Bob Wise on House Speaker John Boehner’s Resignation and Implications for NCLB Rewrite
September 25, 2015 04:50 pm
The resignation of House Speaker John Boehner today has big implications on the ability of Congress to pass a final Elementary and Secondary Education Act (ESEA) reauthorization bill, now known as No Child Left Behind (NCLB), by the end of this session of Congress. Alliance for Excellent Education President Bob Wise was a member of the U.S House of Representatives for 18 years before becoming governor of West Virginia and was in office the last time a speaker resigned in 1989.
He shared his insight into Boehner’s resignation and the turmoil this creates both in the House and the legislative process, but especially within the Republican majority party. “There are now shifting Alliances. The pro-Boehner people are going dark, the anti-Boehner people are jockeying for position, and even if a so-called moderate becomes the next speaker of the House, he or she is going to have to depend upon the very forces that brought the Speaker down. The implications for education are immense,” says Wise. “For Education and ESEA, I believe this greatly shuffles the cards in the congressional deck.”
“It was not going to be easy before, and now we have a much more difficult situation,” cautions Wise. “Speaker Boehner knew ESEA, he was chairman of the Education Committee responsible for passing NCLB in 2001, he’s the first speaker to actually have been the chair of the Education Committee, and the signing of the last ESEA ceremony took place at a school in Speaker Boehner’s district. When John Kline, chairman of the House Education Committee, announced his retirement, it meant he would be relying on Speaker Boehner for assistance in pushing the ESEA reauthorization through.
“With Boehner’s resignation, Kline’s ability to secure Republican votes for a bill that will have to satisfy both House Democrats and President Obama becomes slim to none,” says Wise. “In order to get a bill passed, Kline was going to need to rely on the Speaker having his back and being willing to bring wavering House Republicans to his office for strong persuasion. With today’s action, every House Republican is thinking, “The Speaker is gone, the Education Chair is about to go, so I better make sure I am on good terms with the new leadership.”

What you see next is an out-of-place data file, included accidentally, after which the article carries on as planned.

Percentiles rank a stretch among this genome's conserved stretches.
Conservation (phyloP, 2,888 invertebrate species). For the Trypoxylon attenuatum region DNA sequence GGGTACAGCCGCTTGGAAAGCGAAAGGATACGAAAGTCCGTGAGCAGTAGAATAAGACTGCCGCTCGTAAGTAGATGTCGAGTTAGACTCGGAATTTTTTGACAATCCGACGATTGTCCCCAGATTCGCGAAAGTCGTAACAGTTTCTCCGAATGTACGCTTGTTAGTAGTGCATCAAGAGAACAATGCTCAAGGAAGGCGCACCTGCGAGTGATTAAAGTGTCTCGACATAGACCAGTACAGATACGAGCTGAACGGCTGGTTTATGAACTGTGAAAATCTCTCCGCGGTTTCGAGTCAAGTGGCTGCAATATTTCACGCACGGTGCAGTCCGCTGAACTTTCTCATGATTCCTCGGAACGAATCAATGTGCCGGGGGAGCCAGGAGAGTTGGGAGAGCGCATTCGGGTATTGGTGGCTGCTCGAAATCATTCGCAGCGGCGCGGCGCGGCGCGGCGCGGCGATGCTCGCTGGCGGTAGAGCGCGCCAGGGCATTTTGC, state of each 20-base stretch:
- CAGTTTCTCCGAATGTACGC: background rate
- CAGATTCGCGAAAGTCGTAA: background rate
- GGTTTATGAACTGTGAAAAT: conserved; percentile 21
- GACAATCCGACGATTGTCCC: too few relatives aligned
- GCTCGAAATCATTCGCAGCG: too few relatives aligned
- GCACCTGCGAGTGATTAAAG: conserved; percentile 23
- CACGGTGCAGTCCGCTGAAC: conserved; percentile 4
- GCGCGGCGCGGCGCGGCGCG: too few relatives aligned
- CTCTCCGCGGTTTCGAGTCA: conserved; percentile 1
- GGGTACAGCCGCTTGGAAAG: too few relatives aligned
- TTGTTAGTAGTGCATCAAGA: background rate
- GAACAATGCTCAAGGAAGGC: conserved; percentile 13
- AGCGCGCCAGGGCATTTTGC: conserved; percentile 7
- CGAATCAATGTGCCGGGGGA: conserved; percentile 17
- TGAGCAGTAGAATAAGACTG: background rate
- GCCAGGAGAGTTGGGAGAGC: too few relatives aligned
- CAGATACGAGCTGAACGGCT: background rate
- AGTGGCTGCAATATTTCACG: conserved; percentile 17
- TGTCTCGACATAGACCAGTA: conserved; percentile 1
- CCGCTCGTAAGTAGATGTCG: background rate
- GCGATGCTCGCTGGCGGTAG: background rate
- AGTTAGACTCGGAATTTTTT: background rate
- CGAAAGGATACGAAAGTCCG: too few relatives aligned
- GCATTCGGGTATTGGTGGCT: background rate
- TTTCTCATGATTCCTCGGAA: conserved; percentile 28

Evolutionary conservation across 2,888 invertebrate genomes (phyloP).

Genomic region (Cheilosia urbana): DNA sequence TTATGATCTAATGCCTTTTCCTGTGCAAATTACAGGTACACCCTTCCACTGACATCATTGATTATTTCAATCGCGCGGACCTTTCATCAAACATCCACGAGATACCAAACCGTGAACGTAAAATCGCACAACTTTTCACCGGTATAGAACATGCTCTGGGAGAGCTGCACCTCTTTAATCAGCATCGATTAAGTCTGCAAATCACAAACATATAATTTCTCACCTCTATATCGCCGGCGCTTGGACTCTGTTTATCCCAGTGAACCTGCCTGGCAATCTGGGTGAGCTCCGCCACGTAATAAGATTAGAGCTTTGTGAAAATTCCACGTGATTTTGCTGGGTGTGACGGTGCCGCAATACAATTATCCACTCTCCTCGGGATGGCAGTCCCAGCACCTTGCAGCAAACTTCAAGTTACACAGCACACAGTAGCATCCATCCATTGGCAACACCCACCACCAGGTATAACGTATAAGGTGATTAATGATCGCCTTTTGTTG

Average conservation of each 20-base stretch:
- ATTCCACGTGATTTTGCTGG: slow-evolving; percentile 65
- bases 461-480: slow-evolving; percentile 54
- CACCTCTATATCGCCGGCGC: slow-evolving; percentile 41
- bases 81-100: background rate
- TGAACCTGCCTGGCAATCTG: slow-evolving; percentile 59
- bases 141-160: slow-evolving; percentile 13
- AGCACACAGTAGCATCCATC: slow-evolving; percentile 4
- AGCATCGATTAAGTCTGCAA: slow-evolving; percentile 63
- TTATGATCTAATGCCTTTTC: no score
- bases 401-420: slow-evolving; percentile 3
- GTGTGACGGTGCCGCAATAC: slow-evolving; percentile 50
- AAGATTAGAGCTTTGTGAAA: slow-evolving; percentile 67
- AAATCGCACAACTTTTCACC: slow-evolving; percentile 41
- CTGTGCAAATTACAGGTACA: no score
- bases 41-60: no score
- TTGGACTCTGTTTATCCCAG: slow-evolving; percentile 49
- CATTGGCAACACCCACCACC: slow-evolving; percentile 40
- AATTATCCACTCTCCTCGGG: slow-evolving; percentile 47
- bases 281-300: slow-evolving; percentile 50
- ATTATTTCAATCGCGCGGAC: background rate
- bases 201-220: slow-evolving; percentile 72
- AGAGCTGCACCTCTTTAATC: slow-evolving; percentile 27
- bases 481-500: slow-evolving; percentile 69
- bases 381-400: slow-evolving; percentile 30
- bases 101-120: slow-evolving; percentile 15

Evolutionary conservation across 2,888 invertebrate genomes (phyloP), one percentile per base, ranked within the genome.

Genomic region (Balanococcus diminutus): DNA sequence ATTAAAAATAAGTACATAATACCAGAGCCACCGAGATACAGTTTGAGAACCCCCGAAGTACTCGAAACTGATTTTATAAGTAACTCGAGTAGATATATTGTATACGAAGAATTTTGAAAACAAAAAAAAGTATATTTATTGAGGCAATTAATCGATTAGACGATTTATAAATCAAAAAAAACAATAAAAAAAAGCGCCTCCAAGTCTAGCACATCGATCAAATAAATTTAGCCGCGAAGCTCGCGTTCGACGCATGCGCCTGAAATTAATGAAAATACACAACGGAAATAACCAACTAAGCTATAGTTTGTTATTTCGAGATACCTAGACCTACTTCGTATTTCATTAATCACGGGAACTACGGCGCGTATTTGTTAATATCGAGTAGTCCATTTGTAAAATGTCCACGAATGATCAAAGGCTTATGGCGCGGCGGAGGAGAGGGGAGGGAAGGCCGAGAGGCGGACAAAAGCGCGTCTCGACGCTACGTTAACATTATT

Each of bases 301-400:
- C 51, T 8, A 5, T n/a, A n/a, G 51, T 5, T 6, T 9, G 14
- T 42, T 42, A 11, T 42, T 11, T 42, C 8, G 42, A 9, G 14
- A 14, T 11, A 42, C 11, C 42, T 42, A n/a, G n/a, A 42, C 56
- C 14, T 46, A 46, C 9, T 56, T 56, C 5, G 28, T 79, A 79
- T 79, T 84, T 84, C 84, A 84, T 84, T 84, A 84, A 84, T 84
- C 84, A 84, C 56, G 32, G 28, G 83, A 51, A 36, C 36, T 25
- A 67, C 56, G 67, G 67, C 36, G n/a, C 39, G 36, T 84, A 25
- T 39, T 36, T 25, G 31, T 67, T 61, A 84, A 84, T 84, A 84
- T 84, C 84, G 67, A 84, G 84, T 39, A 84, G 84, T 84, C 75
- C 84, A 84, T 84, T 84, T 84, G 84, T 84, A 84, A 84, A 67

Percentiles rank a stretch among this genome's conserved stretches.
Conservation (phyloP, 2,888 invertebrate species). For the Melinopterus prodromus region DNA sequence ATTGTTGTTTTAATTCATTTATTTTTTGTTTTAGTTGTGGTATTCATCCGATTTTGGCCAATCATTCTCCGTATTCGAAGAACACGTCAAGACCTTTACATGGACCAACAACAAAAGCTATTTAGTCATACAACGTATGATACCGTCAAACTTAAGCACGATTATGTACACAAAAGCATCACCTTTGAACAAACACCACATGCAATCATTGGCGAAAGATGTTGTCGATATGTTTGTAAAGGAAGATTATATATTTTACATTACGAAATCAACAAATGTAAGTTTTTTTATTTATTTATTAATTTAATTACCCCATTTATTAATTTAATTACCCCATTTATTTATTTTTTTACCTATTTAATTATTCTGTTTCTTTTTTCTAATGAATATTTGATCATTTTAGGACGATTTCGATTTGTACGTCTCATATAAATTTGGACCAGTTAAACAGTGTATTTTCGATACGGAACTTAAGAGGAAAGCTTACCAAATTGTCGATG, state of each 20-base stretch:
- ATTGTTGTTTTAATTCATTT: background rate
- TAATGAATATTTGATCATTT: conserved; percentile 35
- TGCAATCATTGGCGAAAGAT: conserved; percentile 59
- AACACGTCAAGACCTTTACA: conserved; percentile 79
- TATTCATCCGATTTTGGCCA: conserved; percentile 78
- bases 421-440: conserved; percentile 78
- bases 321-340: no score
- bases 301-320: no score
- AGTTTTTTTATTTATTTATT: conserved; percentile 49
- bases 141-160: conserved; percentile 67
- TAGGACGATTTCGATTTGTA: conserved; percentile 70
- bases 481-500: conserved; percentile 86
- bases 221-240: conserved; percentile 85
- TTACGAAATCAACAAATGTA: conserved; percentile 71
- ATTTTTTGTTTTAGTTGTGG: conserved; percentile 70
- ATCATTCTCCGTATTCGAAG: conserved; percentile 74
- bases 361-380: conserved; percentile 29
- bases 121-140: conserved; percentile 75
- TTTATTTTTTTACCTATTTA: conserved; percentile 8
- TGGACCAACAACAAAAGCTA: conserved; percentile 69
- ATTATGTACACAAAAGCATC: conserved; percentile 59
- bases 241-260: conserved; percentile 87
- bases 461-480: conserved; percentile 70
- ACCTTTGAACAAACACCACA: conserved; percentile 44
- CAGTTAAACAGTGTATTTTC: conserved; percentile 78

“In the upcoming months, the new speaker is going to need to flex his or her conservative muscles. We will not see the new speaker taking a walk to Nancy Pelosi’s office and striking a deal with her and President Obama, even though it has been constantly assumed that Democratic votes will be necessary to pass ESEA in the House.”
There is a bit of hope for ESEA reauthorization as the 2016 election nears, Wise notes, “It seems that Republicans and Democrats may want to demonstrate their ability to actually get something done, so they could decide to come together around an ESEA reauthorization, but I think that’s a very remote possibility.”
In regards to the potential government shutdown, Wise comments that “It appears that Boehner’s sacrifice means that the government will stay open as the result of a deal in the House Republican conference. This is a short-term legislative gain, but his resignation ultimately creates even more long-term turmoil around pressing issues such as the debt ceiling, a transportation deal, and a long-term budget deal—not to mention ESEA.” Wise noted that upon Speaker Jim Wright’s resignation in 1989, “He passionately urged the House to take his resignation as the opportunity to return to a better operating procedure. It didn’t happen then, and I have my doubts that this speakers’ resignation will have any better results, especially for education.”
Check out the Federal Flash video below to hear more of Bob Wise’s insight on the topic: